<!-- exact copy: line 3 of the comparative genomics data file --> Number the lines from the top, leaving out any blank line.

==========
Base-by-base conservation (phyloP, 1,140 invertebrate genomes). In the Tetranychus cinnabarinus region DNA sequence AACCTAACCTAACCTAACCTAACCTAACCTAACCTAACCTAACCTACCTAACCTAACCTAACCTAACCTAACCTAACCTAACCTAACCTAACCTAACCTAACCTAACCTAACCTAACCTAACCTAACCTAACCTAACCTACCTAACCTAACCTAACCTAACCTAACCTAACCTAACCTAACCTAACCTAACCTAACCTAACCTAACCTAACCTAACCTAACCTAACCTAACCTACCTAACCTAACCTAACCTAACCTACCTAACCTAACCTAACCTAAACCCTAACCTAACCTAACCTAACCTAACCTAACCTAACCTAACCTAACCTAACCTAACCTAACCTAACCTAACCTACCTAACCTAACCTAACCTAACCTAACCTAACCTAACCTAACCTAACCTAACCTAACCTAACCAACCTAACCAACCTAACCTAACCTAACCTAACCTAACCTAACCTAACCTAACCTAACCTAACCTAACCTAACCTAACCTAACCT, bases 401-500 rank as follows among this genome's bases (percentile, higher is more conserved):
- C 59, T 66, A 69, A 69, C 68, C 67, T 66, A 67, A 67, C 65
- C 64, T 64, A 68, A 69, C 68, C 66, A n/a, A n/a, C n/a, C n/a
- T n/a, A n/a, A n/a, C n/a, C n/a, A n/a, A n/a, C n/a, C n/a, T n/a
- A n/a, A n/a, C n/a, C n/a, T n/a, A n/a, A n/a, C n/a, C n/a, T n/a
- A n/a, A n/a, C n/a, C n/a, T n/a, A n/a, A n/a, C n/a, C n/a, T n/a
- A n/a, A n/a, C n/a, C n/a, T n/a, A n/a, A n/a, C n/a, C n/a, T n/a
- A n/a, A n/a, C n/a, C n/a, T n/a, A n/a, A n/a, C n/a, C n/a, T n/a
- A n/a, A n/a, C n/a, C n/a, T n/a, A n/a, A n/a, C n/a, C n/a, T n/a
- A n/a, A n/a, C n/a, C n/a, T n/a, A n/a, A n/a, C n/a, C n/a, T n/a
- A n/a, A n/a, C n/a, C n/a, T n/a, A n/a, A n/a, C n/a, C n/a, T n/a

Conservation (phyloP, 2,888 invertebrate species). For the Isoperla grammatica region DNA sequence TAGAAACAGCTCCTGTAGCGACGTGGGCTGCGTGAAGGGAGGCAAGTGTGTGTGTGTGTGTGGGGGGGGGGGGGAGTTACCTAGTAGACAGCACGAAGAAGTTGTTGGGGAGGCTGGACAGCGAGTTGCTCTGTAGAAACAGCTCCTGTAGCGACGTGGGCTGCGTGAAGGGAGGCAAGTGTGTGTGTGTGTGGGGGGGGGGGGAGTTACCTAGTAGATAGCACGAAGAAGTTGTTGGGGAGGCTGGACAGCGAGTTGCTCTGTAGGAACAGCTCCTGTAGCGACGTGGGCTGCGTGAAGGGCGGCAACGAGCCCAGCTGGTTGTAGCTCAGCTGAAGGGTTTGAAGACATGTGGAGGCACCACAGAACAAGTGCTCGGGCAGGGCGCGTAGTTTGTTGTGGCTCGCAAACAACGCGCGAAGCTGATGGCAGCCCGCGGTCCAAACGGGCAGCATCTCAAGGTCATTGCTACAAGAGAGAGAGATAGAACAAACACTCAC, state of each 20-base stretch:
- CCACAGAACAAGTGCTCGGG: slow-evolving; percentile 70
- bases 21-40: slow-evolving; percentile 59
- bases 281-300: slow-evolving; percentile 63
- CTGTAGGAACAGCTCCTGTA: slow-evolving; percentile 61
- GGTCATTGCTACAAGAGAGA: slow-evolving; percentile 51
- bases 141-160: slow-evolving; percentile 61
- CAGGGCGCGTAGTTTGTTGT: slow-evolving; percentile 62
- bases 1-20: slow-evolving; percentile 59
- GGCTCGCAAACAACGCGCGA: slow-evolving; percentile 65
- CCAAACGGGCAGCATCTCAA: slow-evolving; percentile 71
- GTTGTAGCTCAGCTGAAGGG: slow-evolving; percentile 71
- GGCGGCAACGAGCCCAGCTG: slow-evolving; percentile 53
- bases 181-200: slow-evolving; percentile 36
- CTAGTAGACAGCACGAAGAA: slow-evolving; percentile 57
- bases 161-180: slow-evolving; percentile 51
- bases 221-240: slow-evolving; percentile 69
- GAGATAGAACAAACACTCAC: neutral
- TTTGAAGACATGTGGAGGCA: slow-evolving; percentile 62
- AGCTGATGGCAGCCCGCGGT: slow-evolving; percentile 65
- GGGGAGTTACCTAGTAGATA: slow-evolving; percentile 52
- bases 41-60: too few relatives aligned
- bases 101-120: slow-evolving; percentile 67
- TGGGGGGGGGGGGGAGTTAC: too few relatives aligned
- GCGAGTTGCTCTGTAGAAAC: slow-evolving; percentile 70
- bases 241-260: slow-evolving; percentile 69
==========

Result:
- C 64, T 64, A 68, A 69, C 68, C 66, A n/a, A n/a, C n/a, C n/a